What it means for you: As with other DC plans, employees have the same decisions to make: how much to contribute and how to invest the money. Some entrepreneurs prefer the SIMPLE IRA to the SEP IRA – here are the key differences.
Alternatively known as a Solo-k, Uni-k and One-participant k, the Solo 401(k) plan is designed for a business owner and his or her spouse.
Because the business owner is both the employer and employee, elective deferrals of up to $20,500 can be made, plus a non-elective contribution of up to 25 percent of compensation up to a total annual contribution of $61,000 for businesses, not including catch-up contributions.
Pros: “If you don’t have other employees, a solo is better than a SIMPLE IRA because you can contribute more to it,” says Littell. “The SEP is a little easier to set up and to terminate.” However, if you want to set up your plan as a Roth, you can’t do it in a SEP, but you can with a Solo-k.
Cons: It’s a bit more complicated to set up, and once assets exceed $250,000, you’ll have to file an annual report on Form 5500-SE.
What it means to you: If you have plans to expand and hire employees, this plan won’t work. Once you hire other workers, the IRS mandates that they must be included in the plan if they meet eligibility requirements, and the plan will be subject to non-discrimination testing. The solo 401(k) compares favorably to the popular SEP IRA, too.
Traditional pensions are a type of defined benefit (DB) plan, and they are one of the easiest to manage because so little is required of you as an employee.
Pensions are fully funded by employers and provide a fixed monthly benefit to workers at retirement. But DB plans are on the endangered species list because fewer companies are offering them. Just 14 percent of Fortune 500 companies enticed new workers with pension plans in 2019, down from 59 percent in 1998, according to data from Willis Towers Watson.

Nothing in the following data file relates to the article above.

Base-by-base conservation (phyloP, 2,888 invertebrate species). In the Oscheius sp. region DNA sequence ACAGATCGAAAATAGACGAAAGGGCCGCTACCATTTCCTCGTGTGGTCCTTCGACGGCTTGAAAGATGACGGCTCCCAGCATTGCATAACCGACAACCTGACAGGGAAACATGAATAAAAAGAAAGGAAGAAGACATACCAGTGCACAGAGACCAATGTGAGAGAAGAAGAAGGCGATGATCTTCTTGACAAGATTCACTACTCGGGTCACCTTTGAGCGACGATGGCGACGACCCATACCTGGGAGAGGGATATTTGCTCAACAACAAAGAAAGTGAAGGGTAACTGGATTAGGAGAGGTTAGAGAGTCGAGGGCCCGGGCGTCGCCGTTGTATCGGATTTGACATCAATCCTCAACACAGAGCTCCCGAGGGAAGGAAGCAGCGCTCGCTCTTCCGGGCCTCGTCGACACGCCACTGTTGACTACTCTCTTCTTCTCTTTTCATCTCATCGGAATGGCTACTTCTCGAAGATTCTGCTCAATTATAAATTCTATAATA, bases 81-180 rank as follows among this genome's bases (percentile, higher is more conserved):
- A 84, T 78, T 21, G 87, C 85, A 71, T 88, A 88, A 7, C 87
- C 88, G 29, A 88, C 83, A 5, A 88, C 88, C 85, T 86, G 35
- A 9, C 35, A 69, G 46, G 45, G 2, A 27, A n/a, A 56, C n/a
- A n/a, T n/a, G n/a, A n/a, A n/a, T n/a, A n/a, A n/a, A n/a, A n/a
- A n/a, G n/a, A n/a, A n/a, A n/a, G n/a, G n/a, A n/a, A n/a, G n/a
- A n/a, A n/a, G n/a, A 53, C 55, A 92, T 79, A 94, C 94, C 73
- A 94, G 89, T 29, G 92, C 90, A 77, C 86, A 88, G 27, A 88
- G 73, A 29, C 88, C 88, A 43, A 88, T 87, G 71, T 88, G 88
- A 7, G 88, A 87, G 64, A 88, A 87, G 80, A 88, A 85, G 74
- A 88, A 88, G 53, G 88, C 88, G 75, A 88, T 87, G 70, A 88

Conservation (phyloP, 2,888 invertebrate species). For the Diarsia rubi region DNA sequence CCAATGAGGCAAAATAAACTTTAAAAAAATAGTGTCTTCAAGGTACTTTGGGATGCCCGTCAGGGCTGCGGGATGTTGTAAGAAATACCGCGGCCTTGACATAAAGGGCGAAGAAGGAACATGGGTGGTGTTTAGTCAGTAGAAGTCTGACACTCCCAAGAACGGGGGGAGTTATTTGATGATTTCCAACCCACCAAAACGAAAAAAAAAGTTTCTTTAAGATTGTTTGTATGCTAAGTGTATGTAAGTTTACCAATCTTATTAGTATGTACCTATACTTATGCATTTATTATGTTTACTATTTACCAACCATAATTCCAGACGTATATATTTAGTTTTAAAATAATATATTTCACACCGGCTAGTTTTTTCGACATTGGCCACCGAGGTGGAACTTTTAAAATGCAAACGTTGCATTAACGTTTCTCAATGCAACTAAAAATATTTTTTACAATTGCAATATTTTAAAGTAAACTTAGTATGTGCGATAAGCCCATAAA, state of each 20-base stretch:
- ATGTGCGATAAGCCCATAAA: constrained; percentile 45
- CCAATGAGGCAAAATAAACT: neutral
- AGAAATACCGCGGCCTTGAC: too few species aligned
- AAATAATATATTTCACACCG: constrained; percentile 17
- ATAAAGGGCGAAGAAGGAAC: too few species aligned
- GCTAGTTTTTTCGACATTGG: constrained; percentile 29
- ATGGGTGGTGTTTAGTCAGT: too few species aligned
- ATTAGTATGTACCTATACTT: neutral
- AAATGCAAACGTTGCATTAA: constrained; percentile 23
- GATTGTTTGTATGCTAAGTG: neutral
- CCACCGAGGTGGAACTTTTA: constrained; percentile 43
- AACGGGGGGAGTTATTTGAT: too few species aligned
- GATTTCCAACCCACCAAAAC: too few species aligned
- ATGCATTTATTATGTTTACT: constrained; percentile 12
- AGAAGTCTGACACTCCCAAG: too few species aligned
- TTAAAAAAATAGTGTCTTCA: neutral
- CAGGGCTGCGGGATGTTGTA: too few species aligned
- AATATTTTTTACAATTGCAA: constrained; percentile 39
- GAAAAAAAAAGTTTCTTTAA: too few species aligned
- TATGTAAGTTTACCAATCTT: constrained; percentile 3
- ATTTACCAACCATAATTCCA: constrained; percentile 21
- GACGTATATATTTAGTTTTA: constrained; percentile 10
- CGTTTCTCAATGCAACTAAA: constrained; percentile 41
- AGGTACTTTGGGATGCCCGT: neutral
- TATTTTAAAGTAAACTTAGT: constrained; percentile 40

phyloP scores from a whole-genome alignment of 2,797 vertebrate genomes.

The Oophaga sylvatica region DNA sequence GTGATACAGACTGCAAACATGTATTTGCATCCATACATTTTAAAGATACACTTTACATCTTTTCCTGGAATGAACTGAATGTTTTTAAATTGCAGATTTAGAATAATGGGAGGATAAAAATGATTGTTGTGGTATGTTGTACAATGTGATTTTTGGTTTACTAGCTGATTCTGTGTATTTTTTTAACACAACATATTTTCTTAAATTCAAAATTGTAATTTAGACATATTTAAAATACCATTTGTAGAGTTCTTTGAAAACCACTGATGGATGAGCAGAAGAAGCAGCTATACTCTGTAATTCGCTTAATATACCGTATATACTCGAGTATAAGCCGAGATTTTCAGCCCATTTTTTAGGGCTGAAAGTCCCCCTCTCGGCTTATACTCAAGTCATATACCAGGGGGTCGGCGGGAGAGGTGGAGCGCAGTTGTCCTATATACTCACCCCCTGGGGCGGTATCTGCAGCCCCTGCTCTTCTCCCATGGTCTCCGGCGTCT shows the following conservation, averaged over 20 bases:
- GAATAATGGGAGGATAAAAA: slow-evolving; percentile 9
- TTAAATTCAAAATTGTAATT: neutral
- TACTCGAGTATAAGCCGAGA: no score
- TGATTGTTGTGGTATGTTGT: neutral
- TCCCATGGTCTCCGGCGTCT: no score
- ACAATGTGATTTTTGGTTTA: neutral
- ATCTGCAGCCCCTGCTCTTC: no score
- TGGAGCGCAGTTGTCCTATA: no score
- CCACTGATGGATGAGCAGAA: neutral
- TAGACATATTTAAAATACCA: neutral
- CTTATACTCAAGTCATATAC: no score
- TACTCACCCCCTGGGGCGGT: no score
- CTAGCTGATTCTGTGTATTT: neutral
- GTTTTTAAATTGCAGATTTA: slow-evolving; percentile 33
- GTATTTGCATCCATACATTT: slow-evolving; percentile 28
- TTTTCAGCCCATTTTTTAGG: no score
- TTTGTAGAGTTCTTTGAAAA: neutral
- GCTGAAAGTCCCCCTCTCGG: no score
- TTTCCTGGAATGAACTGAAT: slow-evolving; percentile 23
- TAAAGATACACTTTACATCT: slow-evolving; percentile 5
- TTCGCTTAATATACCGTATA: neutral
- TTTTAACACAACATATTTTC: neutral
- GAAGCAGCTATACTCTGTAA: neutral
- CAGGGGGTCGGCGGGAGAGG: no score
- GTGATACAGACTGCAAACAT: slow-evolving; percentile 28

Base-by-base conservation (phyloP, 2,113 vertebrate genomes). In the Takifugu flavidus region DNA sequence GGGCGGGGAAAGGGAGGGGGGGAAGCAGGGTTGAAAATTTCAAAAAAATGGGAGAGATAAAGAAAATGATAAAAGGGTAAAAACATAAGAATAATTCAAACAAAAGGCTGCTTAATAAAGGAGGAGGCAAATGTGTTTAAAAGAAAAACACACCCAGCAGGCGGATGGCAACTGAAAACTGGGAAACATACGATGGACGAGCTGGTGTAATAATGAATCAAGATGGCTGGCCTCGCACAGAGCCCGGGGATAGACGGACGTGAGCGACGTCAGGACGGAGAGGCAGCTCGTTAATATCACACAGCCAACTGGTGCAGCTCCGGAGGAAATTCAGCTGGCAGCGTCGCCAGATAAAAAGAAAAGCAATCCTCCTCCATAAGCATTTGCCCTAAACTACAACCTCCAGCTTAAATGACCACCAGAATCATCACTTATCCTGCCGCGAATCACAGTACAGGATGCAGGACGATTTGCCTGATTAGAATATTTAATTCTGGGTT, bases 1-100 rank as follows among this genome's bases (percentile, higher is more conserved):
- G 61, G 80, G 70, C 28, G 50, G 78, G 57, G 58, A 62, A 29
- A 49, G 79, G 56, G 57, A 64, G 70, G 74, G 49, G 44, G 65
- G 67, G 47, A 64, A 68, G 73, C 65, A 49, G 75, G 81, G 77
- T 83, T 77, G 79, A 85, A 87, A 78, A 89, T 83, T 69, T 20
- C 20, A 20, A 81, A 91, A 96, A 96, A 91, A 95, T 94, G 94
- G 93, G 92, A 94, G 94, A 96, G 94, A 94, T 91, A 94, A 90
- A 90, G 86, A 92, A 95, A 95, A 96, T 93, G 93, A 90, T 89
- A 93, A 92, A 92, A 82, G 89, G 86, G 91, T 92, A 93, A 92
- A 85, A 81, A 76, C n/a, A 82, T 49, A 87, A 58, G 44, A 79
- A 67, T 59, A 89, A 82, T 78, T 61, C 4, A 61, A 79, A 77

Why? DB plans require the employer to make good on an expensive promise to fund a hefty sum for your retirement. Pensions, which are payable for life, usually replace a percentage of your pay based on your tenure and salary.
A common formula is 1.5 percent of final average compensation multiplied by years of service, according to Littell. A worker with an average pay of $50,000 over a 25-year career, for example, would receive an annual pension payout of $18,750, or $1,562.50 a month.
Pros: This benefit addresses longevity risk – or the risk of running out of money before you die.
“If you understand that your company is providing a replacement of 30 percent to 40 percent of your pay for the rest of your life, plus you’re getting 40 percent from Social Security, this provides a strong baseline of financial security,” says Littell. “Additional savings can help but are not as central to your retirement security.”
Cons: Since the formula is generally tied to years of service and compensation, the benefit grows more rapidly at the end of your career. “If you were to change jobs or if the company were to terminate the plan before you hit retirement age, you can get a lot less than the benefit you originally expected,” says Littell.
What it means to you: Since company pensions are increasingly rare and valuable, if you are fortunate enough to have one, leaving the company can be a major decision. Should you stay or should you go? It depends on the financial strength of your employer, how long you’ve been with the company and how close you are to retiring. You can also factor in your job satisfaction and whether there are better employment opportunities elsewhere.
Guaranteed income annuities are generally not offered by employers, but individuals can buy these annuities to create their own pensions. You can trade a big lump sum at retirement and buy an immediate annuity to get a monthly payment for life, but most people aren’t comfortable with this arrangement. More popular are deferred income annuities that are paid into over time.